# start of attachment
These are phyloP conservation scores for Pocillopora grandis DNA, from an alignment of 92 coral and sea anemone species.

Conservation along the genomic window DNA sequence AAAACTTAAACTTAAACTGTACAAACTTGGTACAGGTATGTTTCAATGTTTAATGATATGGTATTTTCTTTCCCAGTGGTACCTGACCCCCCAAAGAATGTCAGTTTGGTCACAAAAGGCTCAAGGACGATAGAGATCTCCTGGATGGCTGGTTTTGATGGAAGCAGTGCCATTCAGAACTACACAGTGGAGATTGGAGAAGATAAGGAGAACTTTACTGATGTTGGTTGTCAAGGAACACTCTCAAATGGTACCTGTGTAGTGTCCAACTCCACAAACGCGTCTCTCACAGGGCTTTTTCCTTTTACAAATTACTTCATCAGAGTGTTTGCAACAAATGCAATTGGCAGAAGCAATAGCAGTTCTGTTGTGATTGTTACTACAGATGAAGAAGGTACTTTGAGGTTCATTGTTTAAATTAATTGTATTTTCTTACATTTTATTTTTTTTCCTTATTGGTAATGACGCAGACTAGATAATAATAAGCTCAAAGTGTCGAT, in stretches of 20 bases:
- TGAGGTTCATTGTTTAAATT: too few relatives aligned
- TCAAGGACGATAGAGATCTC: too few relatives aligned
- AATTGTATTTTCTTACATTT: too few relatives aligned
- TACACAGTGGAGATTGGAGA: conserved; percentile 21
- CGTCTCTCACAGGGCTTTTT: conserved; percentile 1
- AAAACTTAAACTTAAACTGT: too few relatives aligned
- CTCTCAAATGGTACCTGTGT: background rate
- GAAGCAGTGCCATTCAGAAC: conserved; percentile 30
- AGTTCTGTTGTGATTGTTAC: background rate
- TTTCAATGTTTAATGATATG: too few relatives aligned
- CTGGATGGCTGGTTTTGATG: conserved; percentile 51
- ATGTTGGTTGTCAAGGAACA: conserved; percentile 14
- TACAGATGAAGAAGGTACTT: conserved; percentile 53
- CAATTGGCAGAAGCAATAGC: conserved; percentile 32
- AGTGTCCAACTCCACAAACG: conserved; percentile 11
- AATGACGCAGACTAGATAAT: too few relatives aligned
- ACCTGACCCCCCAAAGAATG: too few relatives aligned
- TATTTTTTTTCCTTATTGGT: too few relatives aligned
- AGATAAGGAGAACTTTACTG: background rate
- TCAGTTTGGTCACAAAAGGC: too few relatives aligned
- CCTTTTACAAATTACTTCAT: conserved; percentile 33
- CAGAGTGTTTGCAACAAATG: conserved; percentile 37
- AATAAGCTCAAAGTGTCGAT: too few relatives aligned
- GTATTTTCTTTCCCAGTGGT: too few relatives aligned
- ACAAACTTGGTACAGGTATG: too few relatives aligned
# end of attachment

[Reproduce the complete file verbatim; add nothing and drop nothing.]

These are phyloP conservation scores for Pocillopora grandis DNA, from an alignment of 92 coral and sea anemone species.

Conservation along the genomic window DNA sequence AAAACTTAAACTTAAACTGTACAAACTTGGTACAGGTATGTTTCAATGTTTAATGATATGGTATTTTCTTTCCCAGTGGTACCTGACCCCCCAAAGAATGTCAGTTTGGTCACAAAAGGCTCAAGGACGATAGAGATCTCCTGGATGGCTGGTTTTGATGGAAGCAGTGCCATTCAGAACTACACAGTGGAGATTGGAGAAGATAAGGAGAACTTTACTGATGTTGGTTGTCAAGGAACACTCTCAAATGGTACCTGTGTAGTGTCCAACTCCACAAACGCGTCTCTCACAGGGCTTTTTCCTTTTACAAATTACTTCATCAGAGTGTTTGCAACAAATGCAATTGGCAGAAGCAATAGCAGTTCTGTTGTGATTGTTACTACAGATGAAGAAGGTACTTTGAGGTTCATTGTTTAAATTAATTGTATTTTCTTACATTTTATTTTTTTTCCTTATTGGTAATGACGCAGACTAGATAATAATAAGCTCAAAGTGTCGAT, in stretches of 20 bases:
- TGAGGTTCATTGTTTAAATT: too few relatives aligned
- TCAAGGACGATAGAGATCTC: too few relatives aligned
- AATTGTATTTTCTTACATTT: too few relatives aligned
- TACACAGTGGAGATTGGAGA: conserved; percentile 21
- CGTCTCTCACAGGGCTTTTT: conserved; percentile 1
- AAAACTTAAACTTAAACTGT: too few relatives aligned
- CTCTCAAATGGTACCTGTGT: background rate
- GAAGCAGTGCCATTCAGAAC: conserved; percentile 30
- AGTTCTGTTGTGATTGTTAC: background rate
- TTTCAATGTTTAATGATATG: too few relatives aligned
- CTGGATGGCTGGTTTTGATG: conserved; percentile 51
- ATGTTGGTTGTCAAGGAACA: conserved; percentile 14
- TACAGATGAAGAAGGTACTT: conserved; percentile 53
- CAATTGGCAGAAGCAATAGC: conserved; percentile 32
- AGTGTCCAACTCCACAAACG: conserved; percentile 11
- AATGACGCAGACTAGATAAT: too few relatives aligned
- ACCTGACCCCCCAAAGAATG: too few relatives aligned
- TATTTTTTTTCCTTATTGGT: too few relatives aligned
- AGATAAGGAGAACTTTACTG: background rate
- TCAGTTTGGTCACAAAAGGC: too few relatives aligned
- CCTTTTACAAATTACTTCAT: conserved; percentile 33
- CAGAGTGTTTGCAACAAATG: conserved; percentile 37
- AATAAGCTCAAAGTGTCGAT: too few relatives aligned
- GTATTTTCTTTCCCAGTGGT: too few relatives aligned
- ACAAACTTGGTACAGGTATG: too few relatives aligned